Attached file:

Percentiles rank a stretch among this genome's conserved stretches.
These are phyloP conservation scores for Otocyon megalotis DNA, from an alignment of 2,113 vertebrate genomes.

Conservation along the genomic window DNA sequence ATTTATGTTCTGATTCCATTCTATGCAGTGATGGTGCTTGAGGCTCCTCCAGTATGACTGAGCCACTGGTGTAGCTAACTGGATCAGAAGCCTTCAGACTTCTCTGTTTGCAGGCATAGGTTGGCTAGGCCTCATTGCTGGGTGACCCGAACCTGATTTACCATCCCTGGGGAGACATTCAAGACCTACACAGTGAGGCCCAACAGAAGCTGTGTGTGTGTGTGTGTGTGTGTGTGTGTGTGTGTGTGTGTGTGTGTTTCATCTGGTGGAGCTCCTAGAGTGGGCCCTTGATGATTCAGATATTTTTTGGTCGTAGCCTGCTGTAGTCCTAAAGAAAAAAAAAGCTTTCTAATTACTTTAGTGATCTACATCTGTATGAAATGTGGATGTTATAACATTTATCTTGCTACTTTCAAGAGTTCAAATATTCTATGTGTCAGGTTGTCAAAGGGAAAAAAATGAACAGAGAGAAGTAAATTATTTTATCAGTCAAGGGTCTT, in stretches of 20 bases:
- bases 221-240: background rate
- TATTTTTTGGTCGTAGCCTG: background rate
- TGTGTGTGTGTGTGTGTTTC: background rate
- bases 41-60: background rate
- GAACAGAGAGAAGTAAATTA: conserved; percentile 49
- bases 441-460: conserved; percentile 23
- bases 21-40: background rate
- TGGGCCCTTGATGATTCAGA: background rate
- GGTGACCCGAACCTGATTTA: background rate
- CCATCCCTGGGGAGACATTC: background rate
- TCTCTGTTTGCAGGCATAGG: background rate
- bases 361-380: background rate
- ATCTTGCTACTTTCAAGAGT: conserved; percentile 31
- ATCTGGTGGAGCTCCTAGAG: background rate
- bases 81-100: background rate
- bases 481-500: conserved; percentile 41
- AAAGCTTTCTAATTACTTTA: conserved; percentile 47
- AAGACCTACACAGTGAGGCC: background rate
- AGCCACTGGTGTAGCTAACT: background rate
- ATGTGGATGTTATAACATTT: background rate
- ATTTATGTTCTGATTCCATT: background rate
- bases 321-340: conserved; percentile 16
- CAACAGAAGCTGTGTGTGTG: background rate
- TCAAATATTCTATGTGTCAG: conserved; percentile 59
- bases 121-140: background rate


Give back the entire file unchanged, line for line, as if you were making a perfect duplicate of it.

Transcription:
Percentiles rank a stretch among this genome's conserved stretches.
These are phyloP conservation scores for Otocyon megalotis DNA, from an alignment of 2,113 vertebrate genomes.

Conservation along the genomic window DNA sequence ATTTATGTTCTGATTCCATTCTATGCAGTGATGGTGCTTGAGGCTCCTCCAGTATGACTGAGCCACTGGTGTAGCTAACTGGATCAGAAGCCTTCAGACTTCTCTGTTTGCAGGCATAGGTTGGCTAGGCCTCATTGCTGGGTGACCCGAACCTGATTTACCATCCCTGGGGAGACATTCAAGACCTACACAGTGAGGCCCAACAGAAGCTGTGTGTGTGTGTGTGTGTGTGTGTGTGTGTGTGTGTGTGTGTGTGTTTCATCTGGTGGAGCTCCTAGAGTGGGCCCTTGATGATTCAGATATTTTTTGGTCGTAGCCTGCTGTAGTCCTAAAGAAAAAAAAAGCTTTCTAATTACTTTAGTGATCTACATCTGTATGAAATGTGGATGTTATAACATTTATCTTGCTACTTTCAAGAGTTCAAATATTCTATGTGTCAGGTTGTCAAAGGGAAAAAAATGAACAGAGAGAAGTAAATTATTTTATCAGTCAAGGGTCTT, in stretches of 20 bases:
- bases 221-240: background rate
- TATTTTTTGGTCGTAGCCTG: background rate
- TGTGTGTGTGTGTGTGTTTC: background rate
- bases 41-60: background rate
- GAACAGAGAGAAGTAAATTA: conserved; percentile 49
- bases 441-460: conserved; percentile 23
- bases 21-40: background rate
- TGGGCCCTTGATGATTCAGA: background rate
- GGTGACCCGAACCTGATTTA: background rate
- CCATCCCTGGGGAGACATTC: background rate
- TCTCTGTTTGCAGGCATAGG: background rate
- bases 361-380: background rate
- ATCTTGCTACTTTCAAGAGT: conserved; percentile 31
- ATCTGGTGGAGCTCCTAGAG: background rate
- bases 81-100: background rate
- bases 481-500: conserved; percentile 41
- AAAGCTTTCTAATTACTTTA: conserved; percentile 47
- AAGACCTACACAGTGAGGCC: background rate
- AGCCACTGGTGTAGCTAACT: background rate
- ATGTGGATGTTATAACATTT: background rate
- ATTTATGTTCTGATTCCATT: background rate
- bases 321-340: conserved; percentile 16
- CAACAGAAGCTGTGTGTGTG: background rate
- TCAAATATTCTATGTGTCAG: conserved; percentile 59
- bases 121-140: background rate